Reflection Blog 2: Crossing the Divide

I’ve always considered myself creative to some degree. Just a few weeks ago, I met with my high school English teacher over tea and she joked that business was a waste of my creative mindset. Prior to the latter half of this course, I would have agreed.

Looking back at my past years at Sauder, my left and right brain abilities have very much been segregated: left for creating business reports and right for making them pretty. The reason I took this course however, was to find different ways to think. Too often have I spent hours staring at a problem, not knowing how to start. Particularly, reading Hartman’s summary of A Whole New Mind helped me realize the need to use both sides in tandem, to join design with problem solving.

However, it takes time to get out of old habits. Most of us are used to only using the analytical side of our brains for business cases, and this was the case when I worked with my team to create the Design Brief. Admittedly, rather than base out findings on design methods, our group took the “if it ain’t broke, don’t fix it” approach and relied on traditional left-brain thinking to find the problem we focused on.

A User Journey Map for our Design Brief (Click to enlarge)

One of the issues which arose from this was ignoring one of the key senses from Pink's A Whole New Mind: empathy. This misstep was because as business students, we often work in a way which only focuses on a company’s problem, presenting our findings to a marker who has no stake in the company. Because we were presenting straight to Vidigami however, we hadn’t realized our presentation was essentially saying that the project that the Vidigami team had poured their hearts and souls into was broken, which was far from the truth. Our purely logical approach however led to a rightfully defensive response. By making this mistake and seeing the consequences, this is one lesson we certainly won’t forget.

Evidently, this method didn’t work as well as we hoped. Always looking on the bright side of things, I believe that it was good that we weren’t successful in our first assignment, as it gave us a reason to change our mindsets. The design methods served as the foundation of our Design Solution.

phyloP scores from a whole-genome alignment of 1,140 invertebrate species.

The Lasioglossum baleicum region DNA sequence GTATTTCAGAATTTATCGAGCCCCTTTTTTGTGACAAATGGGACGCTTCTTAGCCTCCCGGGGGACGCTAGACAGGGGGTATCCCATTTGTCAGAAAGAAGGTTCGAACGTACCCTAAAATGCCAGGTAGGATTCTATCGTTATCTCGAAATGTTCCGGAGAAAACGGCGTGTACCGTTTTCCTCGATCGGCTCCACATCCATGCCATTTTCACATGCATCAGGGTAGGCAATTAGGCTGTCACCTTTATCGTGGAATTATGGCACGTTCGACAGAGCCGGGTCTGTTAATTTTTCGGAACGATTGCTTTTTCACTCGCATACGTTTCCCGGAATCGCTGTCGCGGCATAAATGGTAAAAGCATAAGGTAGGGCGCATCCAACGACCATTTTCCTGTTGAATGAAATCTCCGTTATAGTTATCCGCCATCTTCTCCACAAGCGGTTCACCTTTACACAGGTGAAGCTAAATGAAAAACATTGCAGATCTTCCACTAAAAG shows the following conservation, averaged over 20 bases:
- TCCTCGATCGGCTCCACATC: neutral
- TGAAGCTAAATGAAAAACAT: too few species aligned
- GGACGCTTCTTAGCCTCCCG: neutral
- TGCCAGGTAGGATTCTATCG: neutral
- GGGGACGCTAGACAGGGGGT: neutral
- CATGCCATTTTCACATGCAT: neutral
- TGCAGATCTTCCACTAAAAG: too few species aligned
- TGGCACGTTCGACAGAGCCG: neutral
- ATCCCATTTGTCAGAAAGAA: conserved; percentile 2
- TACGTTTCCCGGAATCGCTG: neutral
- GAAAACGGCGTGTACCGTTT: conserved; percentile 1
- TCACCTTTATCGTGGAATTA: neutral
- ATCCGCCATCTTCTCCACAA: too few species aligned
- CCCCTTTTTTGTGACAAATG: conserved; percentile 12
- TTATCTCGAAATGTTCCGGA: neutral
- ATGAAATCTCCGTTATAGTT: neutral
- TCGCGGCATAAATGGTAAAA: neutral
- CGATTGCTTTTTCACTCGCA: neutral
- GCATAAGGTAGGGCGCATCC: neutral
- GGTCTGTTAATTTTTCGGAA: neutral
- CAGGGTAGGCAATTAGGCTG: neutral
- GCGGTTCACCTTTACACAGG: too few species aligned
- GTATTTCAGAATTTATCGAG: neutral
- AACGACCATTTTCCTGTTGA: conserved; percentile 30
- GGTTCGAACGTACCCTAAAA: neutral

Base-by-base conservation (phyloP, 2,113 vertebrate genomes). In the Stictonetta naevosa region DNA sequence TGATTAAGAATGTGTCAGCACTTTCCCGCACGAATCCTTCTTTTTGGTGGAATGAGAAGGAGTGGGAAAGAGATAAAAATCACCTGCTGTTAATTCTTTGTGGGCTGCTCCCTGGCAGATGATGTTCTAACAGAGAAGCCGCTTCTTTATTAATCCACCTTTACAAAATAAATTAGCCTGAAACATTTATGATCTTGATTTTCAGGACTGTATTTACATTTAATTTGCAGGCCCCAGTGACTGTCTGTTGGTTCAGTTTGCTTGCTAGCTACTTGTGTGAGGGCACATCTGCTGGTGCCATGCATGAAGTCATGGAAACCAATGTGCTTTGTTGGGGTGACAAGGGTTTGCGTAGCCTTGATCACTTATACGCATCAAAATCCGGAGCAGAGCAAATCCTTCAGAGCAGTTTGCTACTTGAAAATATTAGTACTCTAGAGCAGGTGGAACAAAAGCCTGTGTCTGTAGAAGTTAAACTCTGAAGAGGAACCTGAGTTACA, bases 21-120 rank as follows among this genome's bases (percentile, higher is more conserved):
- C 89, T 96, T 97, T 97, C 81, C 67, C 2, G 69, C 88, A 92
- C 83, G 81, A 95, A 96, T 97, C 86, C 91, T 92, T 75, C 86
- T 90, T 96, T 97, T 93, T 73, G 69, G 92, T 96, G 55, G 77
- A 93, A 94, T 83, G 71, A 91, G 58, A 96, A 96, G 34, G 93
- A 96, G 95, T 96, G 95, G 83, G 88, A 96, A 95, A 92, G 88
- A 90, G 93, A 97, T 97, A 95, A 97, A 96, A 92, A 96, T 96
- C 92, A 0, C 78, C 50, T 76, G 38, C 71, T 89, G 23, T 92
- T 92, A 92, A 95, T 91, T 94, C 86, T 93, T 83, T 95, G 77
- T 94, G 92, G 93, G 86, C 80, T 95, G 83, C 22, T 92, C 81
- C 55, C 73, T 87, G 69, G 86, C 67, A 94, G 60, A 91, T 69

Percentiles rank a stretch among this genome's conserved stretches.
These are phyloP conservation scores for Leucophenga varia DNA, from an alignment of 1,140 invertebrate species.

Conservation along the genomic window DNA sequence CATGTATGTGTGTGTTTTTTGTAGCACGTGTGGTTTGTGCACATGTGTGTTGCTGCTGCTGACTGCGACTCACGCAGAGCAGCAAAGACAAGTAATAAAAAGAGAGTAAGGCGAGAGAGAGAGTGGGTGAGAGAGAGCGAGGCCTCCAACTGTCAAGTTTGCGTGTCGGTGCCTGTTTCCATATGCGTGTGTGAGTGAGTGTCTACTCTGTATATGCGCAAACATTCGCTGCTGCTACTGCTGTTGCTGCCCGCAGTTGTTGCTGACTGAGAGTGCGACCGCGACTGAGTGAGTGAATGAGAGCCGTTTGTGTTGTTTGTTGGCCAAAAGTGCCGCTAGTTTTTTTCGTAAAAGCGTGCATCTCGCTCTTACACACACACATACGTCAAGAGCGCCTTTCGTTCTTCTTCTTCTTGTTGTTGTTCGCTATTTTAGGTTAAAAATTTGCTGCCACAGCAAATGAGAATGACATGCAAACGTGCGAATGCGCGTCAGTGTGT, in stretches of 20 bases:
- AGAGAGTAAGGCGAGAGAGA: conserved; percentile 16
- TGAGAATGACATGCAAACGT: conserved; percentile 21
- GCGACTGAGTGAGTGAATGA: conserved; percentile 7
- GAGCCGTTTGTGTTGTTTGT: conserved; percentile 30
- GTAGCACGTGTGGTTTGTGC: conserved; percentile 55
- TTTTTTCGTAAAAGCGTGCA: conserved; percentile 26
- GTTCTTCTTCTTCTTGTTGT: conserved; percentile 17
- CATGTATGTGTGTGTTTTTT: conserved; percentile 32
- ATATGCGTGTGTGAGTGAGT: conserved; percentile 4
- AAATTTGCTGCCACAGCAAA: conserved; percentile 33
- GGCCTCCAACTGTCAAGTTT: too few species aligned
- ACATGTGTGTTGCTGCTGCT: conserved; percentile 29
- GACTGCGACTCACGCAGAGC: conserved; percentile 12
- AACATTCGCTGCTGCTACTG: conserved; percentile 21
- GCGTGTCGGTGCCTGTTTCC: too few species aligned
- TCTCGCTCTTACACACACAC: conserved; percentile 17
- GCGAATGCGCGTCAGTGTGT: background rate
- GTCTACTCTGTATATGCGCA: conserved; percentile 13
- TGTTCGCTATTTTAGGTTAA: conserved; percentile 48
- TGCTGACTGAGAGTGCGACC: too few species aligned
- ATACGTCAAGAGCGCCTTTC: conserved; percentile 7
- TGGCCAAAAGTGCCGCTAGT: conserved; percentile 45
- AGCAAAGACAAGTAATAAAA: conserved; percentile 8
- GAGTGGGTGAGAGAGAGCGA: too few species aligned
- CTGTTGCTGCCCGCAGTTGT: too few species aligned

A User Journey Map for our Design Solution (Click to enlarge)

Because of this, I feel that our design solution was much more successful. We spent longer working with Vidigami through Sang to better understand them, and the design methods were a large part of helping us realize what information we needed to gather. The user groups definition I did for example made me ask how user data is currently analyzed, and it turned out Vidigami wasn’t analyzing user data at that point. This raised further questions such as "How else could user data be leveraged?" and "What user data could be used?", and resulted in part of our solution: finding ambassadors by looking at user data.

Team Designigami

Team Designigami

I was honestly kicking myself for not going into SFU’s interactive design program earlier this year, as it fuses the left-brain skill of coding with the right brain skill of design. I thought it would be the perfect combination of my love of both sides of thinking. After taking this course, I’ve realized that business too can and should be a synthesis of these two sides. That this bridge is what could stand between a problem and a cause or solution. I’ll certainly be taking this course’s readings and design methods with me, the experiences I’ve gained will serve as a reminder to eschew my “gut feeling” approach to problem solving.

Works Cited

Hartman, K. (2013). A Summary of the book A Whole New Mind, Why Right-Brainers will Rule the Future, by Daniel H. Pink. Retrieved from

Kumar, V. (2013). 101 Design Methods: A Structured Approach for Driving Innovation in Your Organization. New Jersey: John Wiley & Sons.